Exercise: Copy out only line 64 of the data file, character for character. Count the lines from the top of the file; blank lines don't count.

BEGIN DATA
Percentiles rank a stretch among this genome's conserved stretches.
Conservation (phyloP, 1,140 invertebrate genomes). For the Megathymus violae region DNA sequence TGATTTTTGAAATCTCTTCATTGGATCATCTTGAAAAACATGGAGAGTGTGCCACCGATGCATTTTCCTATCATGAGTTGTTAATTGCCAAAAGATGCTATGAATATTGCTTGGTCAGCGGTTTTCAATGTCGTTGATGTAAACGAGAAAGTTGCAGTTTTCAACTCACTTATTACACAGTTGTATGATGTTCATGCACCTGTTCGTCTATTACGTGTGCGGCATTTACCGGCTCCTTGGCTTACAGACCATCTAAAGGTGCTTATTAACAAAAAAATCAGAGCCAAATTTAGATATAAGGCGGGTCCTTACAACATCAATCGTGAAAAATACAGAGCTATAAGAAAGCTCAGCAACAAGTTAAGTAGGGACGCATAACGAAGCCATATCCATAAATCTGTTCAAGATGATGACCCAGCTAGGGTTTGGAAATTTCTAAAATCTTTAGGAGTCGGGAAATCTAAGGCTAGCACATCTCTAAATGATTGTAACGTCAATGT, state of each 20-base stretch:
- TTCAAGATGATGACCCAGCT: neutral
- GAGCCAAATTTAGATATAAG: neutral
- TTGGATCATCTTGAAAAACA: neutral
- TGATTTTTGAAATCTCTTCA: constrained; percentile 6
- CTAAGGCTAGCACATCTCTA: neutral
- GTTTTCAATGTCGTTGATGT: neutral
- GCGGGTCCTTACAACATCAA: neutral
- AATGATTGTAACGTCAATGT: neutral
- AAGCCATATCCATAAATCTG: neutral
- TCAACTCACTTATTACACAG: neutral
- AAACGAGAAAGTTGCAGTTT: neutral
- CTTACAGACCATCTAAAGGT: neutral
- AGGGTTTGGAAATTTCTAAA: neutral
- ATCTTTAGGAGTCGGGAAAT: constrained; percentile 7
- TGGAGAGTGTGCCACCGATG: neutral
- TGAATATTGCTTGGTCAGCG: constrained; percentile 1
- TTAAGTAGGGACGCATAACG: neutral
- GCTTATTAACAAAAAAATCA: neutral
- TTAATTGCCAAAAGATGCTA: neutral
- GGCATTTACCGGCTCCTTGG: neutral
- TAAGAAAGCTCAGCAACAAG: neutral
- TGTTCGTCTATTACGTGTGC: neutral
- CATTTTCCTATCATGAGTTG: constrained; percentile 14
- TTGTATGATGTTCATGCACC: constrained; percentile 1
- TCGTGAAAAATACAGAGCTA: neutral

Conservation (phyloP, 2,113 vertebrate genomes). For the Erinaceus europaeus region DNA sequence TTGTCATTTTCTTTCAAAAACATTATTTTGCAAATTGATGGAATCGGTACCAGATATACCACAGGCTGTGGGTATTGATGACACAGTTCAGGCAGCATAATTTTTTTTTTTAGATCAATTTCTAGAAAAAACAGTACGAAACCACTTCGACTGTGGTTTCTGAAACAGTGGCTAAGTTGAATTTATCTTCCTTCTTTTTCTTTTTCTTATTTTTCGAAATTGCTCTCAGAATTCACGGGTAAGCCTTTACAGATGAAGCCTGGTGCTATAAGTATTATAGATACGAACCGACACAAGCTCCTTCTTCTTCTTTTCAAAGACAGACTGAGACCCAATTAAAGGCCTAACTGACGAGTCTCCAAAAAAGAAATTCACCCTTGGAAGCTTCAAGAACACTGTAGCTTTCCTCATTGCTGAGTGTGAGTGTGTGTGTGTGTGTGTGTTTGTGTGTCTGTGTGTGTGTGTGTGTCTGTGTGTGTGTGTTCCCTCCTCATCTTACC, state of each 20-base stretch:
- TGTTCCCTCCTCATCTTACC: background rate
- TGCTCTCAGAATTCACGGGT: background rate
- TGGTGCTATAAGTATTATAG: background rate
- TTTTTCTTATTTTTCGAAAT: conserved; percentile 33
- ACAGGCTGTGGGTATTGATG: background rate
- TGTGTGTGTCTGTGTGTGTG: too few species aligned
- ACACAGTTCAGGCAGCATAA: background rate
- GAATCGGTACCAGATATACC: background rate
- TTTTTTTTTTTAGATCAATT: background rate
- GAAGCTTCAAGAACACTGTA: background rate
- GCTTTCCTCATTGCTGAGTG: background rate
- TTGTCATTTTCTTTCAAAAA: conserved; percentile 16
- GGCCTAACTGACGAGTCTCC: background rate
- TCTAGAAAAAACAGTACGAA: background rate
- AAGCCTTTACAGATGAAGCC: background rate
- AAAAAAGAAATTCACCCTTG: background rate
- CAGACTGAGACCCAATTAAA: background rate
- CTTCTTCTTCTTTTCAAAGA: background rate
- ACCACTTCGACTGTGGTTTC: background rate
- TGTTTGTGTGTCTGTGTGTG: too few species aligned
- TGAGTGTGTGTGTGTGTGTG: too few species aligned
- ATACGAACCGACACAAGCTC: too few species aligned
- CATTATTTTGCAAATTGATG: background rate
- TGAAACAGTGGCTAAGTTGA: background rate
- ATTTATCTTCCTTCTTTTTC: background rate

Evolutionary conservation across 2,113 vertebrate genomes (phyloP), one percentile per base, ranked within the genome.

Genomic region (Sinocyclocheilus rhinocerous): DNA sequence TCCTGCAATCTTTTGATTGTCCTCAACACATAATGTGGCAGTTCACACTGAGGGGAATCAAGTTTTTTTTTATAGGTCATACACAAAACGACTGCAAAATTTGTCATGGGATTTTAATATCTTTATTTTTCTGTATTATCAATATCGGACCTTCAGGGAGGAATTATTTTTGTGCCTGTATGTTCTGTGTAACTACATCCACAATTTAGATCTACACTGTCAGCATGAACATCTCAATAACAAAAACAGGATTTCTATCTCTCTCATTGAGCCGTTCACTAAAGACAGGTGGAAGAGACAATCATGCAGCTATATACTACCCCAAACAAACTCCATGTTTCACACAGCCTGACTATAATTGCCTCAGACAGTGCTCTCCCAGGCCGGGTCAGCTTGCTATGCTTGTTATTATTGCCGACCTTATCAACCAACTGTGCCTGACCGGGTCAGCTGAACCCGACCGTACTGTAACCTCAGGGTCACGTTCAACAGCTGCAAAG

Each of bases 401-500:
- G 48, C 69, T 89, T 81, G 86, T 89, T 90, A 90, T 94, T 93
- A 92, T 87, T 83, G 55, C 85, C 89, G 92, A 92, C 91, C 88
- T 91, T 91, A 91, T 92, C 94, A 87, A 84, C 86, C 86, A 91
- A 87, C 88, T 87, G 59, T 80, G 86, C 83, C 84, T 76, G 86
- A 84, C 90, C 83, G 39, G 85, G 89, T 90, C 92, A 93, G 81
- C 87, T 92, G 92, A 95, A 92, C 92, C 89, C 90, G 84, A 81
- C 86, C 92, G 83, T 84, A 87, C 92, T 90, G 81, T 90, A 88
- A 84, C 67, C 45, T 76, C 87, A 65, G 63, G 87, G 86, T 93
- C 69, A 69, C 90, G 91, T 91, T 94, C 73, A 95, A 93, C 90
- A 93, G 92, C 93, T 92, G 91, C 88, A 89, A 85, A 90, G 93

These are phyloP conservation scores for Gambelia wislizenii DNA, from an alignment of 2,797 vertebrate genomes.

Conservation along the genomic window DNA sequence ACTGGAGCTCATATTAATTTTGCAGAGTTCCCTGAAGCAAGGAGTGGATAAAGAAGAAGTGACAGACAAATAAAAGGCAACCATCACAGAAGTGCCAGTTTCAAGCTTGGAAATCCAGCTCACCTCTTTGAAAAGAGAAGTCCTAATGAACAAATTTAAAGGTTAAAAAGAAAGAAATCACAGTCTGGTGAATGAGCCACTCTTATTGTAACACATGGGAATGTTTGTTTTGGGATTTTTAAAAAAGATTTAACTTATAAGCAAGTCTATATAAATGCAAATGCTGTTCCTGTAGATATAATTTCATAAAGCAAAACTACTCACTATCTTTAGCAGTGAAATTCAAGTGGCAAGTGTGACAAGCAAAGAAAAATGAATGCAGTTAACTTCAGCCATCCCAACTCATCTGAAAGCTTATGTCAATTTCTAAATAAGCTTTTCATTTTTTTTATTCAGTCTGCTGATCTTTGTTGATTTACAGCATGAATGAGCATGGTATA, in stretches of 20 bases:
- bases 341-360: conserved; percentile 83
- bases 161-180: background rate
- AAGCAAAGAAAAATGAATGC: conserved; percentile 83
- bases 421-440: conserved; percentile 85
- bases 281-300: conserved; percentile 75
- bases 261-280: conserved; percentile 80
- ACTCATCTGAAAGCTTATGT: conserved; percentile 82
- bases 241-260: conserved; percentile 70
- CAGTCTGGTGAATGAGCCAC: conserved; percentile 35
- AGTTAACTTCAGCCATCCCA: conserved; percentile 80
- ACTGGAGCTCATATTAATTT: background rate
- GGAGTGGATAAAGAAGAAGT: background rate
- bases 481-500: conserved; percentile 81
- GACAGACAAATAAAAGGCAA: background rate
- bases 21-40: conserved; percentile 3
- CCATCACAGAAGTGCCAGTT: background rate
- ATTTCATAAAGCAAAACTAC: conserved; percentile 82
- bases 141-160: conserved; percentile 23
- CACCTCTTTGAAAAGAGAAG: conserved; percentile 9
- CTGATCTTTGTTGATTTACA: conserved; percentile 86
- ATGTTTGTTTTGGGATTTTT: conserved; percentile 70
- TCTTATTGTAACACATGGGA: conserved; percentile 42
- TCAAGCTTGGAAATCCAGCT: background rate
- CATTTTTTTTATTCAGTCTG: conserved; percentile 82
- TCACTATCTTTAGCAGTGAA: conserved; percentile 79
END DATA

- A 84, C 67, C 45, T 76, C 87, A 65, G 63, G 87, G 86, T 93